roles to act as standard-bearers for the campaign of reform.

About the Book

Part manifesto for change part historical and sociological essay, Saving the World charts women’s condition through the centuries, analysing their treatment within political, religious, economic and societal contexts to form a bigger picture of their place in the world; and explores what needs to be done in 2018 to create a truly equal world. Having already broken the glass ceiling for women in Italy, where she introduced a new bill requiring company boards to have 30% female representation, Paola turns to the Gender Pay Gap and puts forward her vision for how we reach an equal society, one in which all women are set free from fear, violence and oppression. Paola Diana impresses on us that this world we inhabit, dominated by men and often seemingly immutable, is far from the only one possible.

Already a bestseller in Italy, this translation has been extensively revised by the author to incorporate recent UK events that impinge on women’s rights and the struggle to achieve equality. A clarion call for change, Diana’s polemic should be read by all who hold powerful positions in government, industry and the arts.

About the Author

A top ten bestselling author and political activist in Italy, Paola Diana is a mouthpiece for female equality in a country that has some of the worst work place equality in the world ranking 118th out of 144 countries in terms of women’s participation in economic life and 126th for wage equality for similar work according to the 2017 Global Gender Gap Index, with Italy lagging behind India and Iran in wage equality.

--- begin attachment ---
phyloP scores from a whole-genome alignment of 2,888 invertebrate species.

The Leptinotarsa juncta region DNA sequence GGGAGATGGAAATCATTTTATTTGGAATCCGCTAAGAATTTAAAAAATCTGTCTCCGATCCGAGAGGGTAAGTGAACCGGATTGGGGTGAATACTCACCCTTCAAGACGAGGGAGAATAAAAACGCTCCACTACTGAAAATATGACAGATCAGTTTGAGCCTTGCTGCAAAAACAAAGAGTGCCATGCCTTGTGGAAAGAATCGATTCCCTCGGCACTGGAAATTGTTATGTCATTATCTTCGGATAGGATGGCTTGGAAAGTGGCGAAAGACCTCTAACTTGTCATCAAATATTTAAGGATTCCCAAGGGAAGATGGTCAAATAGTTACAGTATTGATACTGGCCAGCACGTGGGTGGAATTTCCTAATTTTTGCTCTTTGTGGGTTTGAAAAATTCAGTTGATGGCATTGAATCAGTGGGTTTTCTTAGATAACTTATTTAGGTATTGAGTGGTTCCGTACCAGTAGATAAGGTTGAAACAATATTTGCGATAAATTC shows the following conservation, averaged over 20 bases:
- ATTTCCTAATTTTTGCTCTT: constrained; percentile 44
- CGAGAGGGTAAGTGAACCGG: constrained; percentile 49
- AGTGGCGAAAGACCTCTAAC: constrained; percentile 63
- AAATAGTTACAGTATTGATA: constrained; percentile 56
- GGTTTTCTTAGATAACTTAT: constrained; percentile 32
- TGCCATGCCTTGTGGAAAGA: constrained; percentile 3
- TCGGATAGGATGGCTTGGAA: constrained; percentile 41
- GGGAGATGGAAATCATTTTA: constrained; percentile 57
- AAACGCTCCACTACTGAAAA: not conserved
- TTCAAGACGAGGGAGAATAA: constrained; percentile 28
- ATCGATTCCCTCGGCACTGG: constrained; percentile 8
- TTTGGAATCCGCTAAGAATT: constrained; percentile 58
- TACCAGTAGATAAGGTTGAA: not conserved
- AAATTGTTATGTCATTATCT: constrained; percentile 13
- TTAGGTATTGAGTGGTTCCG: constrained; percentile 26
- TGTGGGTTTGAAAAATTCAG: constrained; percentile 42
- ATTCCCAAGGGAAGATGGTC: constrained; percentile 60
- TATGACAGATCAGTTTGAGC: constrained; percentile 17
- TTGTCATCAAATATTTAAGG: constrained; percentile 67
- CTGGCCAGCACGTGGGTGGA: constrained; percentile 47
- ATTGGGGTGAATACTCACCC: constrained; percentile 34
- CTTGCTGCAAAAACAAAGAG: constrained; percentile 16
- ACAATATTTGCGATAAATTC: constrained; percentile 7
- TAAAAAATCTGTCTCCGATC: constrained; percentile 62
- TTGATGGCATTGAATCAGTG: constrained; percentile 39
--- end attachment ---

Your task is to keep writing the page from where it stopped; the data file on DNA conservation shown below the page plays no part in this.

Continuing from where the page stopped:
A London based entrepreneur and campaigner for equal rights Paola has dedicated her life to championing sexual equality in business and politics in the UK and Italy. In Italy, Paola is the founder of the organisation PariMerito (Equal Merit), which she used to lobby the Italian Government to pass new equality laws in the work place, including a new bill requiring every company board to have minimum 30% female representation.

Prior to starting PariMerito Paola ran a Think Tank in support of the former Prime Minister and President of the European Commission, Romano Prodi’s political campaign, which had a particular focus on issues including welfare, female employment and structural policies in favour of the family and equal opportunities.

Paola is also an entrepreneur starting her first business as a single mother of two, her hugely successful Diana Group, comprises three separate businesses and has established itself as a market leader in recruitment and lifestyle services, recognised as one of London’s most influential service providers for high net worth individuals, families and corporations around the world.

One Comment Add yours

  1. Sounds fascinating and essential – in the late 1970s/early 1980s the feminist groups I was in were very concerned about the status of our sisters all around the world, but I don’t know if that feeling is so strong nowadays.

    Like